Our example is fitted with numerous factory options including Obsidian Black metallic paint, colour-coded front and rear bumpers, cabin bulkhead with fixed window, radar adaptive cruise control, cargo bay LED light bar and comfort seats with lumbar support package.
It also has the Comfort Package which comprises ‘luxury’ interior paneling and roof lining, rear grab handles, track-style load securing system in the cargo bay and hard-wearing cabin flooring. All up these options add more than $7000 to the bill, resulting in a total as-tested price of $67,765 plus on-roads.
So, we’re talking about $70K driveaway here, which sounds Mount Everest-steep when compared to rivals like the Hyundai iLoad Crew ($44,730), Toyota HiAce LWB Crew ($48,240) and Ford Transit Custom LWB DCiV ($50,590).
However, it does offer some niceties as standard equipment, beyond its workhorse-style 16-inch steel wheels with 205/65 R16 tyres and full-size spare. There’s now AEB with pedestrian detection, blind-spot monitoring and lane-keeping assist plus a chrome grille and interior package, beautiful leather-bound steering wheel with height and reach adjustment, fold-down armrests, quick-release rear seat anchorage system if you need to remove them when using it as a van, heated door mirrors, reversing camera, daytime running lights, front and rear parking sensors and more.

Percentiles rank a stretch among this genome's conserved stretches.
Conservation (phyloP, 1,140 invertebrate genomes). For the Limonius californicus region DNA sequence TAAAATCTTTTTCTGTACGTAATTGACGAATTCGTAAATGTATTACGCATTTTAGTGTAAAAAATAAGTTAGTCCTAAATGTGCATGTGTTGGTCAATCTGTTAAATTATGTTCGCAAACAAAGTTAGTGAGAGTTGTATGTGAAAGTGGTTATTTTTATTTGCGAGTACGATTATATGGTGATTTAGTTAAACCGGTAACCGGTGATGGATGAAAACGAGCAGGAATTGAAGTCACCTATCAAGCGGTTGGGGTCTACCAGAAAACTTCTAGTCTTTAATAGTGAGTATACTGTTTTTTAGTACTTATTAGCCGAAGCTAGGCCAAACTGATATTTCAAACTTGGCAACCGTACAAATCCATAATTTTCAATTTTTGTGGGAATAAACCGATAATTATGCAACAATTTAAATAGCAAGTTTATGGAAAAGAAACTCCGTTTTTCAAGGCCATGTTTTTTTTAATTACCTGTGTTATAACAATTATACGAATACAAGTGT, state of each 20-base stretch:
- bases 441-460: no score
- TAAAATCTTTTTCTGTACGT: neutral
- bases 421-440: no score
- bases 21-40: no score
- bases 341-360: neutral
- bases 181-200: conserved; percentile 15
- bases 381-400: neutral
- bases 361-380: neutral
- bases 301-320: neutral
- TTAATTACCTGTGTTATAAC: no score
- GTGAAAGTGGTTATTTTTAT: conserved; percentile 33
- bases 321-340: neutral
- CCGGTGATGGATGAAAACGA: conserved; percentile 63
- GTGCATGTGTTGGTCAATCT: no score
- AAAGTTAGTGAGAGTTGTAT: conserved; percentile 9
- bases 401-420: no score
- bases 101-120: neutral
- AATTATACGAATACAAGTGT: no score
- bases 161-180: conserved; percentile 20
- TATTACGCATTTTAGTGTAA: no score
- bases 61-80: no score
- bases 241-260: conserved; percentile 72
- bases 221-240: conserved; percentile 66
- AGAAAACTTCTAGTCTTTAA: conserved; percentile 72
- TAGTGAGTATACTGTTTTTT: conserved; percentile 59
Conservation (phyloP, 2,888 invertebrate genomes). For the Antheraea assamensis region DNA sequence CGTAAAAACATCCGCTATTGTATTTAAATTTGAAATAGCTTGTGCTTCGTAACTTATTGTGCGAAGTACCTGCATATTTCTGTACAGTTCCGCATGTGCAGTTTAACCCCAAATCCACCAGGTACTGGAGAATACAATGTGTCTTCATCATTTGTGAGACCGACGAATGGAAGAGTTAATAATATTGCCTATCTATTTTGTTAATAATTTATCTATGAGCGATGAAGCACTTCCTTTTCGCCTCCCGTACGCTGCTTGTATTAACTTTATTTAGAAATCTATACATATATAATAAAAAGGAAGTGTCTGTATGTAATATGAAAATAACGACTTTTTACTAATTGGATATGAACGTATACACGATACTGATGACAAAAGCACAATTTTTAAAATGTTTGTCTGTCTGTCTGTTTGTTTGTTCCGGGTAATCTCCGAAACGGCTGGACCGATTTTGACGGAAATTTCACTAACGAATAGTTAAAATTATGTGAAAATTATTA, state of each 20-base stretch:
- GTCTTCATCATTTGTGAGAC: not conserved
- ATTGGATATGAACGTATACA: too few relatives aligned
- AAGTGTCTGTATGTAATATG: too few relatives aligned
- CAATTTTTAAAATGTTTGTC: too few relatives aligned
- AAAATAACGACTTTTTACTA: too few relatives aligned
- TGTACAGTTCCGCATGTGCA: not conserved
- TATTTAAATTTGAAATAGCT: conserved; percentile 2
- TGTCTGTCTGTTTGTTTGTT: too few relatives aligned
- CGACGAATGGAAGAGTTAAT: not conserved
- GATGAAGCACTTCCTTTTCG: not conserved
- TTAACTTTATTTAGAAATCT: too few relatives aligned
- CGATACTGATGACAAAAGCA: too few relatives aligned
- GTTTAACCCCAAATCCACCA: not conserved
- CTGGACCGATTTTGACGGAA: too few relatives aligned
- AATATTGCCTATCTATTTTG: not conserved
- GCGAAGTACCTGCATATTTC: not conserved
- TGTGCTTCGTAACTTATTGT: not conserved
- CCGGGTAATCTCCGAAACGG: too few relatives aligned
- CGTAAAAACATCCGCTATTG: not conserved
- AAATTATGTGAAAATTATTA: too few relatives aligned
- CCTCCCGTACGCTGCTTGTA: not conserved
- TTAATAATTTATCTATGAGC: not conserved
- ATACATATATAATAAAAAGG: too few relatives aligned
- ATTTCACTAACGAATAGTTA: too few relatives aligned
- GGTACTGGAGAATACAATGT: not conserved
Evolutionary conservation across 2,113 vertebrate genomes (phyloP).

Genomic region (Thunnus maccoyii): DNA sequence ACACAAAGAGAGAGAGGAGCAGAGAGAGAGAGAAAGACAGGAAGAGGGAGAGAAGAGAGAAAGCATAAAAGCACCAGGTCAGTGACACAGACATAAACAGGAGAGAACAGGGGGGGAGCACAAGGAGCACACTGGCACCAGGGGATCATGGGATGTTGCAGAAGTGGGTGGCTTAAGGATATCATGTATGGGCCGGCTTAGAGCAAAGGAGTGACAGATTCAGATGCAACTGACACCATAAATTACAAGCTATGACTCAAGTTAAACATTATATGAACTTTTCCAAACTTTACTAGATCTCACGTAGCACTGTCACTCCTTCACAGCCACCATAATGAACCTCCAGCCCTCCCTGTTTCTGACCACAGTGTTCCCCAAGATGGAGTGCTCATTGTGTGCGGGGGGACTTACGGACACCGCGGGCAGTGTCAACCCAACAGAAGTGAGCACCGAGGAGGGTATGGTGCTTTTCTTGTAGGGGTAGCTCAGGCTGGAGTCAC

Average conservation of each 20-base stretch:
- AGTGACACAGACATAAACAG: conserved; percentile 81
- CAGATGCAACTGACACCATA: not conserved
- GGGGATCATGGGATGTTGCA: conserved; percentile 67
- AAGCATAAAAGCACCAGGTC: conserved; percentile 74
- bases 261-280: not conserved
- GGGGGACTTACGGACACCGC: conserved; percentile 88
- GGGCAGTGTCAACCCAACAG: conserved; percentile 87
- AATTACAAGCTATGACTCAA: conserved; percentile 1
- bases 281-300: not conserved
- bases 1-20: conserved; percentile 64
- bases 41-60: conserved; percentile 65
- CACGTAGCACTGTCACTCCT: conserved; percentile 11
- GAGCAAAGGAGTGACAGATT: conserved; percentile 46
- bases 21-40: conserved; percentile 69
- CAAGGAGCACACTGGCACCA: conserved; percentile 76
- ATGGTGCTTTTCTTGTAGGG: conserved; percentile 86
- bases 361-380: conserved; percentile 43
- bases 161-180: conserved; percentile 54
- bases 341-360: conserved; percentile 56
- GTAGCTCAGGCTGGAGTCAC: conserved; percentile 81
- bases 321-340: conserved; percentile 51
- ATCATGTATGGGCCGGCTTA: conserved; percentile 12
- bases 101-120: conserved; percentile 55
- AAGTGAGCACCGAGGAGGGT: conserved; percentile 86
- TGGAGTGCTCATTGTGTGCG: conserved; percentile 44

Other options not fitted to our test vehicle include rear barn-doors with 270-degree opening, digital rear-view mirror with auto-dimming, LED intelligent light system and front passenger bench seat which creates a six-seater (3+3) cabin layout.